What is Compass ?
A compass is an orientation instrument, which allows the traveler to locate himself spatially with respect to magnetic north by means of a magnetized needle. It is a fundamental instrument for sailors, hikers, pilots, hunters, explorers, etc.
The first compass emerged in China. It was used primarily as a navigational instrument that allowed overseas travelers to orient themselves in space and define the path to follow, but it was not infallible. Over time, other compass systems were developed.
Parts of a compass
There are several types of compasses. All of them basically share three fundamental elements: a base with a ruler and a reference arrow; a limbus or graduated disk that rotates on its own axis and a magnetized needle that points north.
Today there are many varieties of compasses available, as the systems have been perfected with the advancement of technology.
The magnetic compass, the oldest of all, allows orientation through the magnetic needle system that points towards the magnetic north pole of the earth, that is, from the identification of the earth’s magnetic field.
The gyroscopic compass or gyrocompass always looks to the geographical north and not to the magnetic one, as it uses a set of rings and a disk aligned according to an axis of rotation, the inner and outer axes, which are perpendicular to each other.
Other types of compasses can be the limbo compass, lentic compass, cartographic compass, electronic compass and mobile phone compass. The latter depends on the availability of the network at the site of the scan, so it can be insecure.
To indicate the direction we use expressions such as “to the right”, “to the left”, “straight ahead”, and so on. But then the question arises: “To the right … of what? The reader of a map needs to know the exact address and have a method that can be used anywhere in the world, with a common unit of measurement. Maps they formulate the address in angular units, using various systems.
The basic directions are North, East, South and West, at 90º intervals following clockwise. These are the universally accepted cardinal points. Between them, at 45º are its sides, which are indicated by joining the initials of the cardinal points that are on both sides, starting with N or S. In this way you will obtain the NE, SE, SW and NW. Less used are the intermediate points between the eight laterals, called collaterals, which are indicated by gathering the initials of the points that are on each side, starting with the single letter, that is, NNE, ENE, ESE, SSE, SSO (ssw ), OSO (wsw), ONO (wno) and NNO (nnw).
It is possible to improvise a compass to see how our ancestors discovered its properties. Iron and steel can become magnetized. No other metal has this property. If you rub a steel needle with a magnet, it will acquire part of the magnetism of the magnet. It can also be magnetized with an electric coil through which an electric current is circulated.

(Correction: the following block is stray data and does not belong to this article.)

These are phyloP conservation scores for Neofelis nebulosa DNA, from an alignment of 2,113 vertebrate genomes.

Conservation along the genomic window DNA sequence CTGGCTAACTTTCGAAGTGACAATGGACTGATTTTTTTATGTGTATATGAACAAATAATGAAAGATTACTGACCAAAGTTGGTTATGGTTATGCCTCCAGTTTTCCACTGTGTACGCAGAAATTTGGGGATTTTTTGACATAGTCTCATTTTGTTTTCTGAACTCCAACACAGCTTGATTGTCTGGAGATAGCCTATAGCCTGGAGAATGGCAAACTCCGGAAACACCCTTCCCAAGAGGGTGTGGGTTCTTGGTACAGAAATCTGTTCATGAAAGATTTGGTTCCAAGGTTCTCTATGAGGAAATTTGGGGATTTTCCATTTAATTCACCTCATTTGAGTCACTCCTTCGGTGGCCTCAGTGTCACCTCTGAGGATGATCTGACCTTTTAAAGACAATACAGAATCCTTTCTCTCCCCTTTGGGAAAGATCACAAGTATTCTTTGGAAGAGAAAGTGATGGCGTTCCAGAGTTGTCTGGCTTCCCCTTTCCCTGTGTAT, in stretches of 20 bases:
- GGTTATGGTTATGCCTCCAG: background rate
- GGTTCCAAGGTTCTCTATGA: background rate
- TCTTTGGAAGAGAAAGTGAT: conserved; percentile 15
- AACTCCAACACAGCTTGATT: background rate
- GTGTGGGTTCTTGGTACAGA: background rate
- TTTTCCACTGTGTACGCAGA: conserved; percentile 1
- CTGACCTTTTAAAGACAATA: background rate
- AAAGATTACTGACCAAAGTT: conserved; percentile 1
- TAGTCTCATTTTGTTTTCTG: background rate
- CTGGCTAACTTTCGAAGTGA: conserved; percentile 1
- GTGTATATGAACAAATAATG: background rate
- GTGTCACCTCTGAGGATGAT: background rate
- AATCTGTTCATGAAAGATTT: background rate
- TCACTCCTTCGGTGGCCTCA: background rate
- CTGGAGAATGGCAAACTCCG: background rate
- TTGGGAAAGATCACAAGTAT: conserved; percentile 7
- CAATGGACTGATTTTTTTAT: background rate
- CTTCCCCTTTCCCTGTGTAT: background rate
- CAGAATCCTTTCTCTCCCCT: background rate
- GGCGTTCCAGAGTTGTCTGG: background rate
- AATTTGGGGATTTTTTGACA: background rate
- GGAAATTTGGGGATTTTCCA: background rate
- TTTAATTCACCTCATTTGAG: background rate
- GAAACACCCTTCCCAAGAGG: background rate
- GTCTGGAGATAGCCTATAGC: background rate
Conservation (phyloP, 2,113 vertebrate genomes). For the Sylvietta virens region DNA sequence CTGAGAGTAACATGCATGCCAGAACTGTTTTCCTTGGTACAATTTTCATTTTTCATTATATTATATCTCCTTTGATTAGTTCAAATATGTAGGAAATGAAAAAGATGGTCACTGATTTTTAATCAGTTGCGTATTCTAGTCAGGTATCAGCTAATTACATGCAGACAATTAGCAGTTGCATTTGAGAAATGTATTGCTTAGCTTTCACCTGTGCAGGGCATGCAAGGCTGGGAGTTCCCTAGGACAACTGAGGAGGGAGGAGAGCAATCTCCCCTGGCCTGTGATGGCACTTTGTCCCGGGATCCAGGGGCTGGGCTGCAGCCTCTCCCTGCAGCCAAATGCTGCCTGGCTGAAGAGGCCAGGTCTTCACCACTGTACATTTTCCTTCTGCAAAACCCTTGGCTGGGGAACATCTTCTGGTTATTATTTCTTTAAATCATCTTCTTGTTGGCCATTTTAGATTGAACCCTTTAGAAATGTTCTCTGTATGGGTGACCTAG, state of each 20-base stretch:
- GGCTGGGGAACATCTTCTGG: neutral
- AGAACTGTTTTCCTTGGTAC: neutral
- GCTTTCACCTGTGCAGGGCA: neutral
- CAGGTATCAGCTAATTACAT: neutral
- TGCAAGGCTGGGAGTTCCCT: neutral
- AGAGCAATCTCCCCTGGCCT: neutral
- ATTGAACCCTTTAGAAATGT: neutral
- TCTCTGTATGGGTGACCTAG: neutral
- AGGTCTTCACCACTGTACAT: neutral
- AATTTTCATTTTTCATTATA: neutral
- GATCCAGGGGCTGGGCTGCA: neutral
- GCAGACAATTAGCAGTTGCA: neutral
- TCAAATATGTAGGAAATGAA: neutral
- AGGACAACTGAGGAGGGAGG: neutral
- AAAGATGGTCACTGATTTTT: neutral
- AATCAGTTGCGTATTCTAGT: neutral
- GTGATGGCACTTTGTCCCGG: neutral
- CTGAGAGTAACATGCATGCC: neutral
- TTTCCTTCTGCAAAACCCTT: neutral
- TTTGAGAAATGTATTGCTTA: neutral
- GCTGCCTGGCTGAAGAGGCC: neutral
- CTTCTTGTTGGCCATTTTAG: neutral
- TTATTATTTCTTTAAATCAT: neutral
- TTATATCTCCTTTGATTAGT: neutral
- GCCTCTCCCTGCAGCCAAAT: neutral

To make a simple construction, cut a disc from a cork stopper and place a magnet needle on it in a container of water. You will see that it rotates to go North-South once it stops oscillating.
Another way to hold the needle is to tie a long thread at its equilibrium point. If you hold the other end of the thread and let the needle hang, it will end up stopping in the North-South direction. This version is more portable than the floating needle, and can be used for orientation.
The hand compass is the most commonly used and simplest instrument for determining directions and measuring angles. It comes in various styles, from the simple pocket or wrist compass to more complicated models such as the Slyva, the military, etc. All styles are navigational in their basic concept. The compass used to navigate is also called a compass. All compasses must have a cover that protects the sphere or lens against dust or anything that can damage them.
The Slyva model consists of a compass attached to a transparent plastic sheet with graduated edges like those of a slide rule. These edges is clearly marked with an arrow that is made to coincide with the direction taken.
Brunton type compass:
The “Brunton” compass is generally used for heading and hold measurements. In other words, ” half-circle ” and “” type measurements . Also measurements of the “full circle” concept are possible. The “Brunton” compass exists in the azimuthal version (from 0 to 360º) and in the quadrant version (each quadrant has between 0-90º).
- The compass is in heading orientation, next to the rocks
- The bubble of the spherical level must be in the center
- The needle has to be free
- Take the bearing value N ….. E or N ….. W
To take the bearing value, only quadrants I (between 0 and 90º) or quadrant IV (between 270º and 360º) are used. It means the needle that marks between 0-90º or between 270-360º is the reading needle . It can be the black marlin or the white marlin. There are two possibilities:
One of the needles marks between 0-90º azimuthal (quadrant I): N [value] E is automatically taken . In this case an “E” always appears.
One of the needles marks between 270º-360 azimuth (quadrant IV): We have to use the distance between north and the needle or as a formula: N [360º-value] W. In this case a “W” always comes out.
- The compass is placed perpendicular to the heading
- The clinometer is used
- The bubble of the tube level must be in the center
- The clinometer reading is taken as a hold
The clinometer reading is taken on the clinometer scale , below the azimuth scale. This value, not greater than 90º.